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Psidium guajava  Guava Jambu biji Myrtaceae
 

Psidium guajava, Guava, Myrtaceae, Jambu biji

 

Psidium guajava, Guava, Myrtaceae, Jambu biji

Named after the Greek word for pomegranate, this genus of about 100 species of evergreen trees and shrubs, growing to 30 ft (9 m) high, originated in Central and South America.
They are grown for their fruit and foliage.
Their simple leaves are arranged opposite one another.
The clusters of 5-petalled white flowers are usually large and are followed by the decorative fruits.
Each fruit is a globular to pear-shaped berry with red or yellow skin.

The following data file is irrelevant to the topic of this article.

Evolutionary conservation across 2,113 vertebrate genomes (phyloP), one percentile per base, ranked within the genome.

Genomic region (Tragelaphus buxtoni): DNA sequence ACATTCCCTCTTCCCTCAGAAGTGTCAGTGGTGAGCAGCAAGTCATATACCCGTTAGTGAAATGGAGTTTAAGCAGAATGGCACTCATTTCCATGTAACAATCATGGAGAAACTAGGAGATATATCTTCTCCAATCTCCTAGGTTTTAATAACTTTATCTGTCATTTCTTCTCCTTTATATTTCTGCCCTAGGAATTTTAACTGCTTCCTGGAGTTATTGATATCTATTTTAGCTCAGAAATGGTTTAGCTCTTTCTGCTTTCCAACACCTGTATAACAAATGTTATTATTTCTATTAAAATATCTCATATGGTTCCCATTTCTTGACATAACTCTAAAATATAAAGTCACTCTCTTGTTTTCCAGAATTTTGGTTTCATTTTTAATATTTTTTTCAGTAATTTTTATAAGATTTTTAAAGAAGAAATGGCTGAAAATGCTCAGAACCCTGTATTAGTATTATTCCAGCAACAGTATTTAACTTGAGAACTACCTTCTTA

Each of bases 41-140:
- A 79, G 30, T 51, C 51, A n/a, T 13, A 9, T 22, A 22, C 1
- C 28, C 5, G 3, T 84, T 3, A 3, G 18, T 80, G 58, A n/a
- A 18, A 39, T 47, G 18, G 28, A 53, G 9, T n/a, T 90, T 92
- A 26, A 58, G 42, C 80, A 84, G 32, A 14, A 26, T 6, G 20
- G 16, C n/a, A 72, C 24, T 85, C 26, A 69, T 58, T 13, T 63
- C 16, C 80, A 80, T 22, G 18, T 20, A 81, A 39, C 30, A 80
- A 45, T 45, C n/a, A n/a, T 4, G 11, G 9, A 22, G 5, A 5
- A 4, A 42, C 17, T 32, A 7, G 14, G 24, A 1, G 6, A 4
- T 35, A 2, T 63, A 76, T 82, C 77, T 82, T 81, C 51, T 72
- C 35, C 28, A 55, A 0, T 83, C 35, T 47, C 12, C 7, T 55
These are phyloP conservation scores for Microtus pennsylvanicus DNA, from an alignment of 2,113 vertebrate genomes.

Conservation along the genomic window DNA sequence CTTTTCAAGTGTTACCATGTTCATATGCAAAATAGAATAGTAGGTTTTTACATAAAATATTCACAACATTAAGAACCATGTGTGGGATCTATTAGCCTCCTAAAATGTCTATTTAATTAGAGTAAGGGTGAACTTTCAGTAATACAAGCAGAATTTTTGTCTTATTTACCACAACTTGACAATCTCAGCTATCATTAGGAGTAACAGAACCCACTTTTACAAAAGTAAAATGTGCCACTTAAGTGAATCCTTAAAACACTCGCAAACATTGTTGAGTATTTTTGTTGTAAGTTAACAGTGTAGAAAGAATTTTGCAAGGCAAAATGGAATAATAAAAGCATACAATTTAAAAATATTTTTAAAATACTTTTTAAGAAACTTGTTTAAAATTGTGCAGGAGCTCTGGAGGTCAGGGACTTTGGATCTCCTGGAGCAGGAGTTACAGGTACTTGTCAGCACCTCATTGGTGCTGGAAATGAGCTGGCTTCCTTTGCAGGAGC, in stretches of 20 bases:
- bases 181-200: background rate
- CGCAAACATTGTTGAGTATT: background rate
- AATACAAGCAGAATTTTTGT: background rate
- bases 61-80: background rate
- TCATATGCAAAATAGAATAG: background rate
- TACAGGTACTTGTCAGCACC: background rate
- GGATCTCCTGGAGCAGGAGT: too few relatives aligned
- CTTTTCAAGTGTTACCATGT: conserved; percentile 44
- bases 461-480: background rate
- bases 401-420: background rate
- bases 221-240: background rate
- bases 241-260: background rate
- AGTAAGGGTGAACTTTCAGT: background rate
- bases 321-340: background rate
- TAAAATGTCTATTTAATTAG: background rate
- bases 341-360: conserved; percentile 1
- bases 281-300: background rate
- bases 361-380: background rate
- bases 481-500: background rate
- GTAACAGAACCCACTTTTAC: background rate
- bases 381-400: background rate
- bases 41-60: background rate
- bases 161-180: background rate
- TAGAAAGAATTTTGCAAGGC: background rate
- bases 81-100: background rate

The fruits are mostly used to make jellies, jams and juice but are available fresh in subtropical areas.
Cultivation: Guavas need a warm to hot climate, a protected position and rich, moist, free-draining soil.
Tip prune for a compact shape.
Propagate from seed or cuttings, or by layering or grafting.
Medicinal Uses: In the interior of Brazil, a decoction of the bark or of the roots is employed to treat urinary diseases, diarrhea and dysentery. In Costa Rica, it is said to reduce varicose veins and ulcers on the legs. A leaf decoction is taken to relieve colds and bronchitis.

  

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